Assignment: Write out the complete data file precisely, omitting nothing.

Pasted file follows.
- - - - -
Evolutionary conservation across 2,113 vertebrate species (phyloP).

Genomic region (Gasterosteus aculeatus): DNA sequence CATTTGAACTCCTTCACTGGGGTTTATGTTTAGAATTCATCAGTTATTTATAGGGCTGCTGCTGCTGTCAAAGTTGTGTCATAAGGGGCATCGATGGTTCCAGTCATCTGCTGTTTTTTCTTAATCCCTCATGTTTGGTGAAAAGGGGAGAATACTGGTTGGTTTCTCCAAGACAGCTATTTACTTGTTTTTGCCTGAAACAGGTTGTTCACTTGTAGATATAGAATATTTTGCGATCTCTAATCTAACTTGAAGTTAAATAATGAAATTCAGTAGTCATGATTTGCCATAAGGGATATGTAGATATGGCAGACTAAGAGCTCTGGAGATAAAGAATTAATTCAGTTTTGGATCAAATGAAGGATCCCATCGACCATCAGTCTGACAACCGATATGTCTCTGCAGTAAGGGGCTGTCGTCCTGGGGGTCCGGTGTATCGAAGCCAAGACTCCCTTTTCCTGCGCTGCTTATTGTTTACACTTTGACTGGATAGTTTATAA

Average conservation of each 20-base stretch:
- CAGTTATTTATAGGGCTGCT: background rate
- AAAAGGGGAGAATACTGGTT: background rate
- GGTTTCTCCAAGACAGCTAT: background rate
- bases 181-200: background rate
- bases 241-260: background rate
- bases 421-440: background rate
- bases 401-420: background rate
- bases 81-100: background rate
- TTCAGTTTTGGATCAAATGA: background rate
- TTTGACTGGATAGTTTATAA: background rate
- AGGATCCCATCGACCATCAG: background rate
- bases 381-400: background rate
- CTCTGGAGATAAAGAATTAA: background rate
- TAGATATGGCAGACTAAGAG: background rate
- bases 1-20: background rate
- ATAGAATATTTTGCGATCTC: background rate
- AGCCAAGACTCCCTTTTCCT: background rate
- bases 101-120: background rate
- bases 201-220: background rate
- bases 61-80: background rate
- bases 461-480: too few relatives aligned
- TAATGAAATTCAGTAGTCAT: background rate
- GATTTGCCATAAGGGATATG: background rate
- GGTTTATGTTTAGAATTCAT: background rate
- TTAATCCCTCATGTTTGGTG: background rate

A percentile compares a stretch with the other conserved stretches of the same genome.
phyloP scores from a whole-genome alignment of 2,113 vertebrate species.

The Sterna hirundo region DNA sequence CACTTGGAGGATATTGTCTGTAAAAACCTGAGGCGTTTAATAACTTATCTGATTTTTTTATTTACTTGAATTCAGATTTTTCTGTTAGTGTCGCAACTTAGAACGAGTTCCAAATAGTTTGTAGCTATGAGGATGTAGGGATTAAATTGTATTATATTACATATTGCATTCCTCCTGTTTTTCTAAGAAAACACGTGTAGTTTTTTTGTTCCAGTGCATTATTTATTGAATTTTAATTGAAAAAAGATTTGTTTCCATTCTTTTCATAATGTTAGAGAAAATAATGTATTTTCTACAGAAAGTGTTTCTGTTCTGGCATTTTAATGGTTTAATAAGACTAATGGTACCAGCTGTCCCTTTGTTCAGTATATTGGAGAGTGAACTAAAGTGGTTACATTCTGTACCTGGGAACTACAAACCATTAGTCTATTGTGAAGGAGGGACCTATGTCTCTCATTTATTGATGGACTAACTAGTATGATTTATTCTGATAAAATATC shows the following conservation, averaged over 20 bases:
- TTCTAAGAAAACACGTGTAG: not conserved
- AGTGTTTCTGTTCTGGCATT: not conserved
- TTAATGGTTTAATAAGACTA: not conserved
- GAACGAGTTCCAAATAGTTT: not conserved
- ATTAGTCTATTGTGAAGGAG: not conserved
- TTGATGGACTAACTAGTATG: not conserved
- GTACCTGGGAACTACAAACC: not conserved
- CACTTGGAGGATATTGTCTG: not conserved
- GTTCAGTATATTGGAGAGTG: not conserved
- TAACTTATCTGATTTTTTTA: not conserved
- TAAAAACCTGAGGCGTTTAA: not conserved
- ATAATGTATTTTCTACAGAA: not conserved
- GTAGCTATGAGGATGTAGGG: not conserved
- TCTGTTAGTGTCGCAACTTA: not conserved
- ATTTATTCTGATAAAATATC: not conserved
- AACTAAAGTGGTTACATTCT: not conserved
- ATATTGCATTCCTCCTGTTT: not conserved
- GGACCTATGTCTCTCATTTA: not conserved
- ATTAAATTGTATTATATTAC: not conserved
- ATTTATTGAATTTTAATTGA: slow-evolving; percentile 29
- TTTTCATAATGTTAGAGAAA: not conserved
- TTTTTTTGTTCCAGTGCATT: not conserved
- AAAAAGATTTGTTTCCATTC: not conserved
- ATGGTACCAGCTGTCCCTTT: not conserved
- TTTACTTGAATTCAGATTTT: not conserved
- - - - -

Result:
Evolutionary conservation across 2,113 vertebrate species (phyloP).

Genomic region (Gasterosteus aculeatus): DNA sequence CATTTGAACTCCTTCACTGGGGTTTATGTTTAGAATTCATCAGTTATTTATAGGGCTGCTGCTGCTGTCAAAGTTGTGTCATAAGGGGCATCGATGGTTCCAGTCATCTGCTGTTTTTTCTTAATCCCTCATGTTTGGTGAAAAGGGGAGAATACTGGTTGGTTTCTCCAAGACAGCTATTTACTTGTTTTTGCCTGAAACAGGTTGTTCACTTGTAGATATAGAATATTTTGCGATCTCTAATCTAACTTGAAGTTAAATAATGAAATTCAGTAGTCATGATTTGCCATAAGGGATATGTAGATATGGCAGACTAAGAGCTCTGGAGATAAAGAATTAATTCAGTTTTGGATCAAATGAAGGATCCCATCGACCATCAGTCTGACAACCGATATGTCTCTGCAGTAAGGGGCTGTCGTCCTGGGGGTCCGGTGTATCGAAGCCAAGACTCCCTTTTCCTGCGCTGCTTATTGTTTACACTTTGACTGGATAGTTTATAA

Average conservation of each 20-base stretch:
- CAGTTATTTATAGGGCTGCT: background rate
- AAAAGGGGAGAATACTGGTT: background rate
- GGTTTCTCCAAGACAGCTAT: background rate
- bases 181-200: background rate
- bases 241-260: background rate
- bases 421-440: background rate
- bases 401-420: background rate
- bases 81-100: background rate
- TTCAGTTTTGGATCAAATGA: background rate
- TTTGACTGGATAGTTTATAA: background rate
- AGGATCCCATCGACCATCAG: background rate
- bases 381-400: background rate
- CTCTGGAGATAAAGAATTAA: background rate
- TAGATATGGCAGACTAAGAG: background rate
- bases 1-20: background rate
- ATAGAATATTTTGCGATCTC: background rate
- AGCCAAGACTCCCTTTTCCT: background rate
- bases 101-120: background rate
- bases 201-220: background rate
- bases 61-80: background rate
- bases 461-480: too few relatives aligned
- TAATGAAATTCAGTAGTCAT: background rate
- GATTTGCCATAAGGGATATG: background rate
- GGTTTATGTTTAGAATTCAT: background rate
- TTAATCCCTCATGTTTGGTG: background rate

A percentile compares a stretch with the other conserved stretches of the same genome.
phyloP scores from a whole-genome alignment of 2,113 vertebrate species.

The Sterna hirundo region DNA sequence CACTTGGAGGATATTGTCTGTAAAAACCTGAGGCGTTTAATAACTTATCTGATTTTTTTATTTACTTGAATTCAGATTTTTCTGTTAGTGTCGCAACTTAGAACGAGTTCCAAATAGTTTGTAGCTATGAGGATGTAGGGATTAAATTGTATTATATTACATATTGCATTCCTCCTGTTTTTCTAAGAAAACACGTGTAGTTTTTTTGTTCCAGTGCATTATTTATTGAATTTTAATTGAAAAAAGATTTGTTTCCATTCTTTTCATAATGTTAGAGAAAATAATGTATTTTCTACAGAAAGTGTTTCTGTTCTGGCATTTTAATGGTTTAATAAGACTAATGGTACCAGCTGTCCCTTTGTTCAGTATATTGGAGAGTGAACTAAAGTGGTTACATTCTGTACCTGGGAACTACAAACCATTAGTCTATTGTGAAGGAGGGACCTATGTCTCTCATTTATTGATGGACTAACTAGTATGATTTATTCTGATAAAATATC shows the following conservation, averaged over 20 bases:
- TTCTAAGAAAACACGTGTAG: not conserved
- AGTGTTTCTGTTCTGGCATT: not conserved
- TTAATGGTTTAATAAGACTA: not conserved
- GAACGAGTTCCAAATAGTTT: not conserved
- ATTAGTCTATTGTGAAGGAG: not conserved
- TTGATGGACTAACTAGTATG: not conserved
- GTACCTGGGAACTACAAACC: not conserved
- CACTTGGAGGATATTGTCTG: not conserved
- GTTCAGTATATTGGAGAGTG: not conserved
- TAACTTATCTGATTTTTTTA: not conserved
- TAAAAACCTGAGGCGTTTAA: not conserved
- ATAATGTATTTTCTACAGAA: not conserved
- GTAGCTATGAGGATGTAGGG: not conserved
- TCTGTTAGTGTCGCAACTTA: not conserved
- ATTTATTCTGATAAAATATC: not conserved
- AACTAAAGTGGTTACATTCT: not conserved
- ATATTGCATTCCTCCTGTTT: not conserved
- GGACCTATGTCTCTCATTTA: not conserved
- ATTAAATTGTATTATATTAC: not conserved
- ATTTATTGAATTTTAATTGA: slow-evolving; percentile 29
- TTTTCATAATGTTAGAGAAA: not conserved
- TTTTTTTGTTCCAGTGCATT: not conserved
- AAAAAGATTTGTTTCCATTC: not conserved
- ATGGTACCAGCTGTCCCTTT: not conserved
- TTTACTTGAATTCAGATTTT: not conserved